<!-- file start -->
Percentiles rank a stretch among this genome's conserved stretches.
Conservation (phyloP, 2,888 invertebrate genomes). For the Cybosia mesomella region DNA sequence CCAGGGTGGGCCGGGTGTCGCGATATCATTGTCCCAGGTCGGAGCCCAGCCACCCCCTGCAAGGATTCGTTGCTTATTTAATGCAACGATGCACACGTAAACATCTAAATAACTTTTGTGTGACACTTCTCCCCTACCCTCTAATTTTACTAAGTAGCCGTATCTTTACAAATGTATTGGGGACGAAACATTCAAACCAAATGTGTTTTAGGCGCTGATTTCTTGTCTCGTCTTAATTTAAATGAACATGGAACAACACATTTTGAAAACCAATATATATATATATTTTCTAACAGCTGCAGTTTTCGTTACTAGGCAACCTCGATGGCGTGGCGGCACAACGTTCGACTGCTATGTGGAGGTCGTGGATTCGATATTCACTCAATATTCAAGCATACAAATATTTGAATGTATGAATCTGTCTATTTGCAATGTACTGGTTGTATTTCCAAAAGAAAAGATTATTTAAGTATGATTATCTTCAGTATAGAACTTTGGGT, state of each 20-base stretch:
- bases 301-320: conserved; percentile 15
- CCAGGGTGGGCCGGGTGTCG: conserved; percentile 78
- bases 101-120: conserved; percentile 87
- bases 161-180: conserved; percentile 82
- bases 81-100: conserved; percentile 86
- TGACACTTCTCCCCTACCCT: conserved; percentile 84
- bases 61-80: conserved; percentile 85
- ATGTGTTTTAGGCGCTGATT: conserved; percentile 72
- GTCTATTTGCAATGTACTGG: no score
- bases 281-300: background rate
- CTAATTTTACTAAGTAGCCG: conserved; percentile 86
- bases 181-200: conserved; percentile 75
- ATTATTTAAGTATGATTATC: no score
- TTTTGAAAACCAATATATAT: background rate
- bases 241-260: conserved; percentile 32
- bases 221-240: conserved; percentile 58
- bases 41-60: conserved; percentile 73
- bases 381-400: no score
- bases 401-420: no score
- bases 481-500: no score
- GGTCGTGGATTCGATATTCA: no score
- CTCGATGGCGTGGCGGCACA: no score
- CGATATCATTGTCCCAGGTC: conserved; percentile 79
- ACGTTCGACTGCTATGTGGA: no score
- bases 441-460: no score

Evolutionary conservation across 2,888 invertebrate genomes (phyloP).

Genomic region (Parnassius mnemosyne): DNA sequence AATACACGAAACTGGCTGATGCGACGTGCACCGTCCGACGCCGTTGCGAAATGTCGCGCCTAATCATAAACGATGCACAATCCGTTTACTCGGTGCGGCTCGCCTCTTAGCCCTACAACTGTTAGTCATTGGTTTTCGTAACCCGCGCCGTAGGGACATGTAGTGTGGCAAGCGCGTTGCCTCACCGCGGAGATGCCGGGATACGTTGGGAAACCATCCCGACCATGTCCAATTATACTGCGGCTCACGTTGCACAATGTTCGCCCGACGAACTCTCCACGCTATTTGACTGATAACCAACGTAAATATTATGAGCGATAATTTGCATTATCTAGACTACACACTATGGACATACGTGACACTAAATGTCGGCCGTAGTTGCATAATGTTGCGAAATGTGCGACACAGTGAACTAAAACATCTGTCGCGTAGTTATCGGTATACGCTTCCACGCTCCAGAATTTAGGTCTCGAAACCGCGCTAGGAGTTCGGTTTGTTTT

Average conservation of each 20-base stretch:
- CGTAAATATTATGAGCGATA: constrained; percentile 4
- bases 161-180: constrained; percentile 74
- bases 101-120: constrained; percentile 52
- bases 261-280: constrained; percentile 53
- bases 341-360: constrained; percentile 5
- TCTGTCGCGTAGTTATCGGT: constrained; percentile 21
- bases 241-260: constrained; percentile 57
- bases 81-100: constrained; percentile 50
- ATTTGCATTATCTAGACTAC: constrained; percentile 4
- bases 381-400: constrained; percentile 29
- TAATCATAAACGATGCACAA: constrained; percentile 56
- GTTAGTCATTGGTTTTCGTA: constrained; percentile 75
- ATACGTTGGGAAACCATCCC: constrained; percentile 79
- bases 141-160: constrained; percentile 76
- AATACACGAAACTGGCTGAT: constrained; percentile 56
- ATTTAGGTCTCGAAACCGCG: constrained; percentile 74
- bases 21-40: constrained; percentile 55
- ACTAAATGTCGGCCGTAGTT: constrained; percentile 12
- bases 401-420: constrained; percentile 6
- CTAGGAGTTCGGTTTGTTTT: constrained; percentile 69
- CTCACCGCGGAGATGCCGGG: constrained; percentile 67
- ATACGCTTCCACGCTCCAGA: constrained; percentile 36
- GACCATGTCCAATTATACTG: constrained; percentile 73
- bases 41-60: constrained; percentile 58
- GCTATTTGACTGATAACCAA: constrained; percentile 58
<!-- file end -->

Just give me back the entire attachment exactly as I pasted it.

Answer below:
Percentiles rank a stretch among this genome's conserved stretches.
Conservation (phyloP, 2,888 invertebrate genomes). For the Cybosia mesomella region DNA sequence CCAGGGTGGGCCGGGTGTCGCGATATCATTGTCCCAGGTCGGAGCCCAGCCACCCCCTGCAAGGATTCGTTGCTTATTTAATGCAACGATGCACACGTAAACATCTAAATAACTTTTGTGTGACACTTCTCCCCTACCCTCTAATTTTACTAAGTAGCCGTATCTTTACAAATGTATTGGGGACGAAACATTCAAACCAAATGTGTTTTAGGCGCTGATTTCTTGTCTCGTCTTAATTTAAATGAACATGGAACAACACATTTTGAAAACCAATATATATATATATTTTCTAACAGCTGCAGTTTTCGTTACTAGGCAACCTCGATGGCGTGGCGGCACAACGTTCGACTGCTATGTGGAGGTCGTGGATTCGATATTCACTCAATATTCAAGCATACAAATATTTGAATGTATGAATCTGTCTATTTGCAATGTACTGGTTGTATTTCCAAAAGAAAAGATTATTTAAGTATGATTATCTTCAGTATAGAACTTTGGGT, state of each 20-base stretch:
- bases 301-320: conserved; percentile 15
- CCAGGGTGGGCCGGGTGTCG: conserved; percentile 78
- bases 101-120: conserved; percentile 87
- bases 161-180: conserved; percentile 82
- bases 81-100: conserved; percentile 86
- TGACACTTCTCCCCTACCCT: conserved; percentile 84
- bases 61-80: conserved; percentile 85
- ATGTGTTTTAGGCGCTGATT: conserved; percentile 72
- GTCTATTTGCAATGTACTGG: no score
- bases 281-300: background rate
- CTAATTTTACTAAGTAGCCG: conserved; percentile 86
- bases 181-200: conserved; percentile 75
- ATTATTTAAGTATGATTATC: no score
- TTTTGAAAACCAATATATAT: background rate
- bases 241-260: conserved; percentile 32
- bases 221-240: conserved; percentile 58
- bases 41-60: conserved; percentile 73
- bases 381-400: no score
- bases 401-420: no score
- bases 481-500: no score
- GGTCGTGGATTCGATATTCA: no score
- CTCGATGGCGTGGCGGCACA: no score
- CGATATCATTGTCCCAGGTC: conserved; percentile 79
- ACGTTCGACTGCTATGTGGA: no score
- bases 441-460: no score

Evolutionary conservation across 2,888 invertebrate genomes (phyloP).

Genomic region (Parnassius mnemosyne): DNA sequence AATACACGAAACTGGCTGATGCGACGTGCACCGTCCGACGCCGTTGCGAAATGTCGCGCCTAATCATAAACGATGCACAATCCGTTTACTCGGTGCGGCTCGCCTCTTAGCCCTACAACTGTTAGTCATTGGTTTTCGTAACCCGCGCCGTAGGGACATGTAGTGTGGCAAGCGCGTTGCCTCACCGCGGAGATGCCGGGATACGTTGGGAAACCATCCCGACCATGTCCAATTATACTGCGGCTCACGTTGCACAATGTTCGCCCGACGAACTCTCCACGCTATTTGACTGATAACCAACGTAAATATTATGAGCGATAATTTGCATTATCTAGACTACACACTATGGACATACGTGACACTAAATGTCGGCCGTAGTTGCATAATGTTGCGAAATGTGCGACACAGTGAACTAAAACATCTGTCGCGTAGTTATCGGTATACGCTTCCACGCTCCAGAATTTAGGTCTCGAAACCGCGCTAGGAGTTCGGTTTGTTTT

Average conservation of each 20-base stretch:
- CGTAAATATTATGAGCGATA: constrained; percentile 4
- bases 161-180: constrained; percentile 74
- bases 101-120: constrained; percentile 52
- bases 261-280: constrained; percentile 53
- bases 341-360: constrained; percentile 5
- TCTGTCGCGTAGTTATCGGT: constrained; percentile 21
- bases 241-260: constrained; percentile 57
- bases 81-100: constrained; percentile 50
- ATTTGCATTATCTAGACTAC: constrained; percentile 4
- bases 381-400: constrained; percentile 29
- TAATCATAAACGATGCACAA: constrained; percentile 56
- GTTAGTCATTGGTTTTCGTA: constrained; percentile 75
- ATACGTTGGGAAACCATCCC: constrained; percentile 79
- bases 141-160: constrained; percentile 76
- AATACACGAAACTGGCTGAT: constrained; percentile 56
- ATTTAGGTCTCGAAACCGCG: constrained; percentile 74
- bases 21-40: constrained; percentile 55
- ACTAAATGTCGGCCGTAGTT: constrained; percentile 12
- bases 401-420: constrained; percentile 6
- CTAGGAGTTCGGTTTGTTTT: constrained; percentile 69
- CTCACCGCGGAGATGCCGGG: constrained; percentile 67
- ATACGCTTCCACGCTCCAGA: constrained; percentile 36
- GACCATGTCCAATTATACTG: constrained; percentile 73
- bases 41-60: constrained; percentile 58
- GCTATTTGACTGATAACCAA: constrained; percentile 58